Welcoming a beneficial backyard visitor | RecordCourier.com

Welcoming a beneficial backyard visitor

Amy Roby finds a praying matis in her garden
Special to the RC |

Autumn is upon us and I’ve been doing seasonal yard cleanup during the last several weeks. The other day, I was pruning an olive tree and reached around the back of the trunk to clear some low-lying branches. As I pulled the trimmings away, something scuttled up the rough bark.

The size and speed of the critter startled me, and I may or may not have let out a little shriek as I reflexively jumped back. It took just a moment for curiosity to get the better of me, and I slowly peered around the trunk to see what had startled me so.

The pivoting head of a praying mantis turned to meet my wide-eyed stare. The insect’s tannish brown coloring cleverly camouflaged its large body against the bark, and I never would have seen it were it not for the sudden movement. After breathing a sigh of relief, I reached out a gloved hand to gently pick it up and called my two sons over for a look.

The mantis rotated its head to watch us with enormous eyes as it moved along the surface of our open hands. Several times we offered a branch to let it go, but it seemed content to hang out with us for a bit.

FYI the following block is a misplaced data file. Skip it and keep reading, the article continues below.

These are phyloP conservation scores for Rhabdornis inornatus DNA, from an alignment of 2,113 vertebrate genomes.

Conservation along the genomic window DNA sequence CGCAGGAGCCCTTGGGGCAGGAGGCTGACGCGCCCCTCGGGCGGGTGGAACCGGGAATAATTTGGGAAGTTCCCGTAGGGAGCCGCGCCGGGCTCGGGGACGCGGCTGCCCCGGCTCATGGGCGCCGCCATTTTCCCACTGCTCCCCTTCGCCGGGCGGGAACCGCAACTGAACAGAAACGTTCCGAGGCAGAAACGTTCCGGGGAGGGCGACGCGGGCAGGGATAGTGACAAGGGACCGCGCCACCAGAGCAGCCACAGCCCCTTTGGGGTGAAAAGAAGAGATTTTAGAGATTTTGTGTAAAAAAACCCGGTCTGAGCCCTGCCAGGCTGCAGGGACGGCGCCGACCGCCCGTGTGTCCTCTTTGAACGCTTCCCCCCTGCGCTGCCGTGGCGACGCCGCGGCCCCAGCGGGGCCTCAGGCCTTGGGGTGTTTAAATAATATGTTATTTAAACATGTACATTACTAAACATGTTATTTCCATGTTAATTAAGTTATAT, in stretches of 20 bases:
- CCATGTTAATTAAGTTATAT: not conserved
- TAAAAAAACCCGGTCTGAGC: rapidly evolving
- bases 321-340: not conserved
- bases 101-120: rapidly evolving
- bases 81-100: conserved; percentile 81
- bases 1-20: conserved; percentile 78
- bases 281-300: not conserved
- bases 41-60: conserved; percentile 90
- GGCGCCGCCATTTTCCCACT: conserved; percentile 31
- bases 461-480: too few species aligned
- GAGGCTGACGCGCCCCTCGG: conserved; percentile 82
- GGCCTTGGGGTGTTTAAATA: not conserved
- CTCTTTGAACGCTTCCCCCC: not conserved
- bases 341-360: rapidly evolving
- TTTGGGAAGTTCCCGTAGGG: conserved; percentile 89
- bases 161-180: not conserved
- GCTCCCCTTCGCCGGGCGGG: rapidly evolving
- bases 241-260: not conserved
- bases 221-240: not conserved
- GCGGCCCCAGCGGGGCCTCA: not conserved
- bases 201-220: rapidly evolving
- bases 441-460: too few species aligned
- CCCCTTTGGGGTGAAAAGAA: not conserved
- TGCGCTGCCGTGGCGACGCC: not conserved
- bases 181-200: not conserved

The fullness of the mantis’ abdomen indicated that we were probably getting acquainted with a female. Eggs are produced in a female mantis’ abdomen, laid in the fall, then covered with a foamy substance that hardens to keep them protected through winter. Come spring, tiny nymphs emerge from the eggs and begin eating nearby insects (and sometimes each other). The lifespan for a mantis that makes it through those first frenetic moments ranges from about 6 months to 1 year, although females often eat the males after mating.

Praying mantises are a gardener’s best friend because they feast on other insects that are often harmful to vegetation. Their spiny forelegs (which make them appear to be “praying”) help them hold down prey as they devour it alive, and their powerful jaws can penetrate other insects’ exoskeletons with ease. Larger praying mantises can even eat small reptiles and birds.

Praying mantises are said to bring good luck, and I’ve read that some people keep them as pets. After a few minutes, however, we were happy to release our newfound friend back into the wild. Hopefully we’ll have a plethora of praying mantises in the yard come spring.

Elks Bingo tonight

It’s Bingo night at the Tahoe/Douglas Elks Lodge, 1227 Kimmerling Road, in the Gardnerville Ranchos.

Doors open at 5 p.m., warm-ups start at 6, and regular games get underway at 6:30. Players must be at least 21 years of age, and refreshments will be available.

The next Bingo night at the Lodge will be held Oct. 20.

Oktoberfest golf tournament next weekend

Carson Valley Golf Course (CVGC) hosts the “Wurst Golf Tournament Ever!” on Oct. 14 with a 10 a.m. shotgun start. The $40 fee includes lunch, beer, and prizes.

Call 775-265-3181 to sign up. CVGC is located at 1027 Riverview Drive in the Gardnerville Ranchos.

Amy Roby can be reached at ranchosroundup@hotmail.com.